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70 years after start of Korean War, peace on Korean Peninsula remains elusive

June 25 marks the 70th anniversary of the Korean War's start. South Korean President Moon Jae-in had hoped peace efforts over the past two years would have brought the two Koreas closer, perhaps enough to produce a treaty formally ending the war. But talks are stalled, and North Korea has returned to harsh criticism and threats against its neighbor. Special correspondent Bruce Harrison reports.

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  • Judy Woodruff:

    Hopes for peace are stalled. Seventy years to the day after the start of the Korean War, the continent remains divided.

    Despite efforts by the South to ease tensions, in recent weeks, the North has returned to an aggressive posture.

    Special correspondent Bruce Harrison has our report from Seoul.

  • Bruce Harrison:

    Under the cover of night, activists in South Korea released large balloons into the sky, hoping the winds take them north across the demilitarized zone.

    This activist exclaims, it's their 20th balloon launch. The heavy payloads bundled beneath the balloons have infuriated North Korea.

    North Korean defector Park Sang Hak is the head of Fighters For Free North Korea. He's agreed to meet in a park. He shows off the leaflets he attaches to the balloons. They call North Korean leader Kim Jong-un a devil who had his own brother killed.

  • Park Sang Hak (through translator):

    The people in North Korea don't know about this. And I want them to know. They think of Kim Jong-un as a god, and they look up to him like some sort of deity. If they know the truth about him, then they won't think he's a god, and that's Kim's biggest fear.

  • Bruce Harrison:

    Park says the truth, as he sees it, will eventually break Kim's grasp on power.

    Later that same day, Park's group launched another round of balloons. The South Korean government now plans to introduce a law that would punish the activists, in a move widely seen is trying to prolong diplomacy with the North.

    North Korea has lashed out at Seoul for not stopping the propaganda launches sooner. Pyongyang started by severing all communications with the South, and then, in a very dramatic move, blew up an office building just north of the demilitarized zone the two sides used for talks.

    Kim's sister, Kim Yo-jong, also threatened to use North Korea's military, though North Korea's state media has since reported leader Kim will be holding off any military action.

    Under President Moon Jae-in's peace initiatives, South Koreans had heard little criticism of Seoul from North Korea over the past two years. And people had even discussed the possibility of leader Kim Jong-un traveling down this road in a motorcade after President Moon Jae-in had invited him here.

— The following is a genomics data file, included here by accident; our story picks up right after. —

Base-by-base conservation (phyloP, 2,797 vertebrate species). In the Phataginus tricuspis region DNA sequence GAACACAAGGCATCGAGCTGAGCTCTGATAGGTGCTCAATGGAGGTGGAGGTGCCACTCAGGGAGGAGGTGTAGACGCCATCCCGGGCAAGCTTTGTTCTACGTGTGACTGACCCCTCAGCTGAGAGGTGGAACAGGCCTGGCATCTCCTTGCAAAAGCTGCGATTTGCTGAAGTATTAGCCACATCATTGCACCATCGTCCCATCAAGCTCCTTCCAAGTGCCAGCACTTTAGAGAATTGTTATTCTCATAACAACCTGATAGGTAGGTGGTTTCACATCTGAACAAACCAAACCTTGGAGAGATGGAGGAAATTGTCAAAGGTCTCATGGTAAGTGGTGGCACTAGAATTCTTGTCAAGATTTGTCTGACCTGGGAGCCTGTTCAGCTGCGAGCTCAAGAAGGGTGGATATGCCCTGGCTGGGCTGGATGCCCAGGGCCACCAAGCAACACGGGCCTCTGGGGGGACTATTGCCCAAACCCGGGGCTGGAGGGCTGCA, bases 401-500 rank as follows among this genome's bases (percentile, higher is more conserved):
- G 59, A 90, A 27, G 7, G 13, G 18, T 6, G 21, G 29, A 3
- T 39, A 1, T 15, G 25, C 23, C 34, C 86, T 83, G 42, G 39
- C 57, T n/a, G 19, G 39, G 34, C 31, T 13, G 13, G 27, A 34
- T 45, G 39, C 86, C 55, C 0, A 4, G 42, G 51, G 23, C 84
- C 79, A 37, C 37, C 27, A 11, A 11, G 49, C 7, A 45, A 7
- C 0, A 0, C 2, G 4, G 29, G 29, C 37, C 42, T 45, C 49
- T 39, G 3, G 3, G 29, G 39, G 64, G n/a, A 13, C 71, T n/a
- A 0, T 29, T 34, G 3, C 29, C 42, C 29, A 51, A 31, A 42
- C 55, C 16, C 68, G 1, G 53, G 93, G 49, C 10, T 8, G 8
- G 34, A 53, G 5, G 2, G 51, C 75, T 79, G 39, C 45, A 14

That now seems like a distant possibility. Special adviser to the president Chung-In Moon says the leaflets may have been a step too far for Pyongyang, as Kim struggles domestically.

  • Chung-In Moon:

    North Korea could have become very angry, because these kinds of things are happening when North Korea is facing the fear of coronavirus, as well as economic difficulties.

  • Bruce Harrison:

    The special adviser also suspects Kim is frustrated after multiple summits with President Moon and U.S. President Trump that haven't led to eased economic sanctions.

    Kim met Trump in Hanoi last year to cut a deal: He'd ease up on his nuclear program in exchange for sanctions relief. Talks collapsed after North Korea offered to dismantle part of its nuclear weapons complex, but Washington wanted Pyongyang to dismantle all of it. North Korean negotiators didn't budge.

    A new book by Trump's former National Security Adviser John Bolton suggests, a deal on disarmament was never possible. Bolton writes that Trump put U.S. interests at risk for a historic photo-op with Kim Jong-un.

    He claims, President Moon prioritized improving ties with the North, but discounted any serious strategy. South Korea has responded that Bolton's accounts are inaccurate and distort reality.

    U.S. Ambassador to South Korea Harry Harris says he hasn't discussed the book with South Korea, and its alliance with the U.S. is stronger than ever.

  • Ambassador Harry Harris:

    And it's important that we celebrate together our achievements over the past 70 years and that we honor the sacrifice of the Koreans, the Americans, and the forces from the other sending states for their sacrifices during the Korean War.

  • Bruce Harrison:

    And across the country this week, ceremonies have been held to remember the sacrifices. For some who served in the war, there's still bitterness.

  • Kim Suk Hwan (through translator):

    All these provocations from North Korea over 70 years, we can't solve this by just talking. What did we get out of the U.S. president holding a summit with the North? This shows that they are still a bunch of liars and savages.

  • Bruce Harrison:

    Kim is among South Korea Korean War veterans participating in the Sae Eden Church's June 25 veterans ceremony.

    Every year, the church hosts Korean War veterans from all over the world to thank them for their service and remember those who died in the conflict. The COVID-19 pandemic prevented foreign veterans from traveling this year, including American, Canadian, Filipino and Thai veterans.

    But they're still on stage, streaming live into the event with family and friends. Retired and active members of the military remembered the fallen and sent in video messages expressing their gratitude.

    The atmosphere here is one of hope, despite the war that continues to divide a nation and a people.

    For the "PBS NewsHour," I'm Bruce Harrison in Seoul.

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